A few remarks on local and statewide races from the Spring General Election:
1. In Whitewater, incumbents seldom lose (and indeed, seldom have challengers). Yesterday falls within the realm of the seldom: a challenger in Whitewater’s District 1 race easily defeated the incumbent (Carol McCormick over Patrick Wellnitz, 164-87).
Whitewater’s challenge is not merely that candidates rarely run against (let alone defeat) incumbents. Her challenge is that individual candidates, however talented some might be, have trouble making a difference in a city that’s facing high poverty and economic stagnation. See, along these lines, Whitewater’s Major Public Institutions Produce a Net Loss (And Why It Doesn’t Have to Be That Way): “although members of the government are certainly also sharp and capable individually, they often produce collectively a product that’s beneath their individual abilities or that of other competitive Americans.”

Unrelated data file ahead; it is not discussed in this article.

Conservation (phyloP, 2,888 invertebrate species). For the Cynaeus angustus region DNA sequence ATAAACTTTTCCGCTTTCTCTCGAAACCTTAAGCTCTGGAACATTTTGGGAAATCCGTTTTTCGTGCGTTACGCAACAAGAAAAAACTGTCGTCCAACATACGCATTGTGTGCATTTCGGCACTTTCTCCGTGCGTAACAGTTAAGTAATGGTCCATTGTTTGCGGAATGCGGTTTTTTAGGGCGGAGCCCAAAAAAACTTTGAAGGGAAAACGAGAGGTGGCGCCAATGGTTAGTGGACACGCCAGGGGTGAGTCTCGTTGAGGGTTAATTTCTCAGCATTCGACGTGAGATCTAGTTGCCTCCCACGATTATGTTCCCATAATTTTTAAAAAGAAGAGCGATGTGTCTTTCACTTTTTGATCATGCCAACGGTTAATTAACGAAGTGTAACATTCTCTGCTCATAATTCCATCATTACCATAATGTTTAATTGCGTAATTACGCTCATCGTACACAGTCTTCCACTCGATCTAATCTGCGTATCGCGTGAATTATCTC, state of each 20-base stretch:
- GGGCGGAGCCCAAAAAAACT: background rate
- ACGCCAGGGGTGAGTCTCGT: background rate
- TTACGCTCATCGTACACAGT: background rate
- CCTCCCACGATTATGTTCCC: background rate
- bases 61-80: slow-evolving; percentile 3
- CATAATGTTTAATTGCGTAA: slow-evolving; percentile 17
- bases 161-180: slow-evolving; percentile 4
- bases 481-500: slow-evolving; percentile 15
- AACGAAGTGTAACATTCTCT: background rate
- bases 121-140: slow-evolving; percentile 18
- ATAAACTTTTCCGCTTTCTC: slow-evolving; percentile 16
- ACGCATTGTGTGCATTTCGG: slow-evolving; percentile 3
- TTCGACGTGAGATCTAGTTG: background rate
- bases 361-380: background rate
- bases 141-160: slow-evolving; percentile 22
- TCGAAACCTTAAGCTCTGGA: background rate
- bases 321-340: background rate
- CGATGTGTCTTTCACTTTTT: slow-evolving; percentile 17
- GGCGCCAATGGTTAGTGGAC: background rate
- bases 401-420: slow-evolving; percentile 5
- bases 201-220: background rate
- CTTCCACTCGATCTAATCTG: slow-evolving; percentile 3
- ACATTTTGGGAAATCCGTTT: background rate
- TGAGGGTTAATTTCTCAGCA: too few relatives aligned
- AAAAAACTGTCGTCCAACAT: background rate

On the national level, a choice between productivity and mediocrity presents itself, also, as Jennifer Rubin describes ably in Trump vs. an America that works.
2. Statewide, Tony Evers easily defeated Lowell Holtz in the race for state school superintendent. Evers was well-liked and respected and Annyssa Johnson lists Holtz’s many self-inflicted liabilities (“Holtz had been dogged by ethical questions throughout the race, including accusations of nepotism, campaigning on work time, and an alleged scheming to land a lucrative state job with a driver and authority to dismantle the state’s five largest school districts“).